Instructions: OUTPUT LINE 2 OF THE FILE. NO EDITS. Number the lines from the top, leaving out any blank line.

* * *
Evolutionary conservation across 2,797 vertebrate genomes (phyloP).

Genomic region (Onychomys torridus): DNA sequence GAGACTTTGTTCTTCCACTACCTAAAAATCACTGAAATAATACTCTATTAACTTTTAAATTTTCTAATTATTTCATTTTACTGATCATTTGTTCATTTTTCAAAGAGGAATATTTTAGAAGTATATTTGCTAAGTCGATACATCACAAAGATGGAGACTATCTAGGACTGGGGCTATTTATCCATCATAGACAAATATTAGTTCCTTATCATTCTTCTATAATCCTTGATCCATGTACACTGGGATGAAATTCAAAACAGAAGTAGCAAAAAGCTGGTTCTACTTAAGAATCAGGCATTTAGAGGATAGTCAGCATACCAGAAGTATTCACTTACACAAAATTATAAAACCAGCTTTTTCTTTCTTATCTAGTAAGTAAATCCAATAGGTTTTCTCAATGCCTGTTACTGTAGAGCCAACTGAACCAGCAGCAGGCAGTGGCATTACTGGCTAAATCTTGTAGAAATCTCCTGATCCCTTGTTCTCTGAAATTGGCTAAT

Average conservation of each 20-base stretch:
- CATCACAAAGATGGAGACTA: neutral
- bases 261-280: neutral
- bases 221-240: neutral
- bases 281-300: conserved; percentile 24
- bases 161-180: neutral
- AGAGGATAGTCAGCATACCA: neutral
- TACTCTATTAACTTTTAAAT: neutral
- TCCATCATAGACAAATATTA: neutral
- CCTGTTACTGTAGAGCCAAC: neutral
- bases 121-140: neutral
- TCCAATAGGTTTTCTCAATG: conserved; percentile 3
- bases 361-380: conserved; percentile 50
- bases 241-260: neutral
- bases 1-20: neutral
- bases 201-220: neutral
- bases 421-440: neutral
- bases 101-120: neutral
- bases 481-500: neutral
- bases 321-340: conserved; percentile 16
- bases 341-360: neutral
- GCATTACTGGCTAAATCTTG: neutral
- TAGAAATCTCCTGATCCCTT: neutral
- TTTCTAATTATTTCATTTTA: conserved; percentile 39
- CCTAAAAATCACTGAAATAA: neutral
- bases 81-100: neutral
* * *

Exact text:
Genomic region (Onychomys torridus): DNA sequence GAGACTTTGTTCTTCCACTACCTAAAAATCACTGAAATAATACTCTATTAACTTTTAAATTTTCTAATTATTTCATTTTACTGATCATTTGTTCATTTTTCAAAGAGGAATATTTTAGAAGTATATTTGCTAAGTCGATACATCACAAAGATGGAGACTATCTAGGACTGGGGCTATTTATCCATCATAGACAAATATTAGTTCCTTATCATTCTTCTATAATCCTTGATCCATGTACACTGGGATGAAATTCAAAACAGAAGTAGCAAAAAGCTGGTTCTACTTAAGAATCAGGCATTTAGAGGATAGTCAGCATACCAGAAGTATTCACTTACACAAAATTATAAAACCAGCTTTTTCTTTCTTATCTAGTAAGTAAATCCAATAGGTTTTCTCAATGCCTGTTACTGTAGAGCCAACTGAACCAGCAGCAGGCAGTGGCATTACTGGCTAAATCTTGTAGAAATCTCCTGATCCCTTGTTCTCTGAAATTGGCTAAT